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mactic and urban environment, structures will always need repair. Why use such expensive aesthetic building materials which will just need to be replaced after a certain amount of time? After the interview, Gaurab offered general insight about the mochi caste. The mochi caste, or cobblers, belongs to one of the lowest castes in India because of their handling of leather, which might explain why Shinde did not express an opinion of his job; it is the only job he has and he is thankful to be employed. Gaurab also informed us that in India, police make rounds checking licenses to try to catch illegal businesses, like the flower shop. Some police do it to enforce the licensing and penalize those who do not have a license. Other police officers operate like a mafia and check licenses just to make money by collecting bribes. In this case, Shinde would have trepidations about encountering police since his license is under his motherâ&#x20AC;&#x2122;s name. But how would this make a difference in the eyes of the government? In a city where such a high percent of the employed is in the informal, and thus illegal, sector, would the government deprive employment to this large portion of the population just so the state can have control and regulation on these businesses? In a city with such a long history of the informal economy at play, we donâ&#x20AC;&#x2122;t believe so. Although India seems to be growing financially as a whole in the global market with Mumbai as its shimmering gem, the city itself, which runs on the same informal economy being criticized as the obstacle preventing Mumbai from becoming a world-class city, has little hostile sentiments towards the street vendors compare to its Western counterparts. Middle and low-class mumbaikers are aware of the benefits financially of having affordable and accessible goods in an ever-growing expensive city. Thus, it seems that, for now, Shasikant Shinde and his neighboring flower shop duo will be in business for a while.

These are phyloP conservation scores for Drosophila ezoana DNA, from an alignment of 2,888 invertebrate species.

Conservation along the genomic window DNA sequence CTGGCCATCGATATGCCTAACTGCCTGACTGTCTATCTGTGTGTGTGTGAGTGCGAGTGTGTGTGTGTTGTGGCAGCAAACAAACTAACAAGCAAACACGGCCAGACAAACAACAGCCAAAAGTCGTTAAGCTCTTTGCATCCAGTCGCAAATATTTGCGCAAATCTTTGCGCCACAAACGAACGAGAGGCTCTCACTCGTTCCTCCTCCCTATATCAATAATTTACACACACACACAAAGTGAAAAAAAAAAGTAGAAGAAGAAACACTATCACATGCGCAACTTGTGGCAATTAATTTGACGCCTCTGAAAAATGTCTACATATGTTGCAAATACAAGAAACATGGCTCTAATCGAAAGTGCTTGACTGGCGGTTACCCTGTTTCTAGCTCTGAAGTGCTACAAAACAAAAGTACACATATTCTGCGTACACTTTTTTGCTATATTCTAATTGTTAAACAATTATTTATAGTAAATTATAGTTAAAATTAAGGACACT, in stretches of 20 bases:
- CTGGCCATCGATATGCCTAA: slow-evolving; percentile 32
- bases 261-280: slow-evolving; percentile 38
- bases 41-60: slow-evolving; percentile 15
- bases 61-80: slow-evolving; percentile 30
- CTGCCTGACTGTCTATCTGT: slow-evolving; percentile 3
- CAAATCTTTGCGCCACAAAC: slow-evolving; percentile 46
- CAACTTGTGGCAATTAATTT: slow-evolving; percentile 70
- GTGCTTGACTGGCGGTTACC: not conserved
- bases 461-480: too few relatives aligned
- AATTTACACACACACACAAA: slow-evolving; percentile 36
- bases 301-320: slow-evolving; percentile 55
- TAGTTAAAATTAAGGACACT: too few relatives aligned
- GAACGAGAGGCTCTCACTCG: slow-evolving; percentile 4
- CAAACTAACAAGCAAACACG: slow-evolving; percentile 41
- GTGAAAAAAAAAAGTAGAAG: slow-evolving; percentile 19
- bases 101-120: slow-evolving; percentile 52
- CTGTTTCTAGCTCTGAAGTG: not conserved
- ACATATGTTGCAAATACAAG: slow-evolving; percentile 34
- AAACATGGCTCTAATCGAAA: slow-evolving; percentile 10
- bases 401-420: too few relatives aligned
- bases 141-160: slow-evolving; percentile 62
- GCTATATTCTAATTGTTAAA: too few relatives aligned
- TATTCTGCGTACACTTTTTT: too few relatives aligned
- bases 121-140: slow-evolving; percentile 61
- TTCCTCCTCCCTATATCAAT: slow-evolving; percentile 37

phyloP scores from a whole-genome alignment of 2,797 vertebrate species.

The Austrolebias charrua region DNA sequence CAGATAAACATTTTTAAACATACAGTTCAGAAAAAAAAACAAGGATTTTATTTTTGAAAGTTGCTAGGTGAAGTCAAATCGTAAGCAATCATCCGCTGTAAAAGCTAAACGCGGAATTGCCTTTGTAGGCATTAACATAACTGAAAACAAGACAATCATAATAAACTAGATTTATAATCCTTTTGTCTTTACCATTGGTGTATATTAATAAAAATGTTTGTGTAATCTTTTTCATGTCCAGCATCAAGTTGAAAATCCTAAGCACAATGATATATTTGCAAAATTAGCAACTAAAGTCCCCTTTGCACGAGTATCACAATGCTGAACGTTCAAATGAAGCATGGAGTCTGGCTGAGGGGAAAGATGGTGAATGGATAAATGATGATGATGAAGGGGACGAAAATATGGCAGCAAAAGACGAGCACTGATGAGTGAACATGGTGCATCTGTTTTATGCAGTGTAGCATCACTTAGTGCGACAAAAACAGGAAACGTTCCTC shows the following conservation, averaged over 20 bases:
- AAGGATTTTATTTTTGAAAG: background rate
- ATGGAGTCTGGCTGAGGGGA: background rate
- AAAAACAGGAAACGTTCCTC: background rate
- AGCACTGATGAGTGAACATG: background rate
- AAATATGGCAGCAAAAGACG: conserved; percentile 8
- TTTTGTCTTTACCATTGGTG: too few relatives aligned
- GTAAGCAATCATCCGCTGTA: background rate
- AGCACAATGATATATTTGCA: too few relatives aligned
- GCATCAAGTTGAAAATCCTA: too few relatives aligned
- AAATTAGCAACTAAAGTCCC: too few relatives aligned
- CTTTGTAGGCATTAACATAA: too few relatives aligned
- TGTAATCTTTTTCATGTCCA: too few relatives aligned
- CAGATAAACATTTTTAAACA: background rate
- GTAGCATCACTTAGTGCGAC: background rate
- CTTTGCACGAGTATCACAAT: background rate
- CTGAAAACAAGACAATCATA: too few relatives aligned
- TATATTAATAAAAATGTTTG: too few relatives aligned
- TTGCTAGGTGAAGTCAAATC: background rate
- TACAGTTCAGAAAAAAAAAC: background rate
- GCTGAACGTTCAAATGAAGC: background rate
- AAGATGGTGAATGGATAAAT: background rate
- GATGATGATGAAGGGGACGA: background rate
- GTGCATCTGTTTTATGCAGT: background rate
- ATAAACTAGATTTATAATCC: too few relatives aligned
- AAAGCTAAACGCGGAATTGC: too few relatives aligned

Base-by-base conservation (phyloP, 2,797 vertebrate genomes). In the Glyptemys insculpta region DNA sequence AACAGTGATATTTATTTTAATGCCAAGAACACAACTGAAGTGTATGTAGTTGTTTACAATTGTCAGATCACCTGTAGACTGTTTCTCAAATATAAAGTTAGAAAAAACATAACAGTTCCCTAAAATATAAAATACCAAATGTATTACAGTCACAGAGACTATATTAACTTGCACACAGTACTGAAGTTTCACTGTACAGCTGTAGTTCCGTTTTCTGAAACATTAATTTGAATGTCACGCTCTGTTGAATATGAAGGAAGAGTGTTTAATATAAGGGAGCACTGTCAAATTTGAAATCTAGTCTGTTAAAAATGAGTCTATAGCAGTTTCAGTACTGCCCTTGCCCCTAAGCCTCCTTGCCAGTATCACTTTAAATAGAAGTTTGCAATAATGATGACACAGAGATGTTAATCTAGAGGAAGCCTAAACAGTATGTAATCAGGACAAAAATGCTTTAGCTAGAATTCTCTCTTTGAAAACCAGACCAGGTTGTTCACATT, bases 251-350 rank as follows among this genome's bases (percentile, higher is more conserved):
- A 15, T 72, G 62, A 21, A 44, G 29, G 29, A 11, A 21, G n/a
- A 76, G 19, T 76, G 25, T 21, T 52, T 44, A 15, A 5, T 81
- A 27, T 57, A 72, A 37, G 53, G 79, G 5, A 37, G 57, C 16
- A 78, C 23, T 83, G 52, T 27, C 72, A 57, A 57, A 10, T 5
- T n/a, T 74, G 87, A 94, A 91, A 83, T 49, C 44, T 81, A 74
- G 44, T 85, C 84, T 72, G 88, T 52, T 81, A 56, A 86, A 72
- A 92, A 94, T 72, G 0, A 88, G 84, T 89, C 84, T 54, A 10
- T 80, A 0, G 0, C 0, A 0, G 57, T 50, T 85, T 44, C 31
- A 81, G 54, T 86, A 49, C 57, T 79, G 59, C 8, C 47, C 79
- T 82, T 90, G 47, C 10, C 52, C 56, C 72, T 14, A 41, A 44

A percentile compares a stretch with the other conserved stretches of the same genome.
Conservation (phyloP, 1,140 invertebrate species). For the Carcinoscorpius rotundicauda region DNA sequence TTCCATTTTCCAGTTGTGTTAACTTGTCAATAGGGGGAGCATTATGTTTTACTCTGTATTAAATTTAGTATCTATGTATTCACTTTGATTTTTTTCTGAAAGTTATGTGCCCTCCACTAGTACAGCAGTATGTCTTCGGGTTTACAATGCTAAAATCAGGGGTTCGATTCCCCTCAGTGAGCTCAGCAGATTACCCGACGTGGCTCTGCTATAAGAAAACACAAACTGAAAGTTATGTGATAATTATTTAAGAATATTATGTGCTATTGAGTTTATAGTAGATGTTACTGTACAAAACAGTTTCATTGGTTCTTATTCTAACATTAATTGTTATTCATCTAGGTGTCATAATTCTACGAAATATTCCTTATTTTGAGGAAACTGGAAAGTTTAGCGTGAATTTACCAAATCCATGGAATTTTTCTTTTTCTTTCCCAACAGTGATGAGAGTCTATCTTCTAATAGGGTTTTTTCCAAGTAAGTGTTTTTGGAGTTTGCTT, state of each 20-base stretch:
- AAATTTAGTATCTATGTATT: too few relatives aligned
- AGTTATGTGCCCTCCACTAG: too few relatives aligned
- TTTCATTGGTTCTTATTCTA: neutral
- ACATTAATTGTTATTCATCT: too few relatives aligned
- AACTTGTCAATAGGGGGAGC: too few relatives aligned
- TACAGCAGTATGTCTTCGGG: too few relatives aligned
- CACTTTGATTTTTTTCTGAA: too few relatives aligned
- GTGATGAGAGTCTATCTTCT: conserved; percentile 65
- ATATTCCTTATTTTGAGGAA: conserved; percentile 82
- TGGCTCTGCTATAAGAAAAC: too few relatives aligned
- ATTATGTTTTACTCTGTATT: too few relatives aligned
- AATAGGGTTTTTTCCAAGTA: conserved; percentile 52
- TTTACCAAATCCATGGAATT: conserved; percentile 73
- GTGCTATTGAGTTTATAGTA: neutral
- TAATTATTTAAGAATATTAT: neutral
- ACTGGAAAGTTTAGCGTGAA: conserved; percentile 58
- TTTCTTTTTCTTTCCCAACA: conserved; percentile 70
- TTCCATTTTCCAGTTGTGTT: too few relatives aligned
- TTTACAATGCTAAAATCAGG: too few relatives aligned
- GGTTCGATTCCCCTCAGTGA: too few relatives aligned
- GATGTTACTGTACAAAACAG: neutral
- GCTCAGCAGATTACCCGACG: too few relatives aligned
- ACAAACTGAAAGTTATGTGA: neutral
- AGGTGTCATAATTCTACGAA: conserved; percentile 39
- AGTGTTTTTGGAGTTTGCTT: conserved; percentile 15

Note: Thank you to K.C. Gaurab for his professional translating. Also, thank you to Nihal, Wes, and Olon.

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08:00 March 11, 2008

11:00 March 11, 2008

18:00 March 11, 2008

23:00 March 11, 2008 Photos by: Bruce Chan

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Appendix

A. Webb & B. Chan

April 2008

moci/cobbler: a story of informal economy in Mumbai  

Ashley Webb and Bruce Chan, authors. A study of a cobbler's stand on Hanuman Road, Mumbai, conducted in March 2008.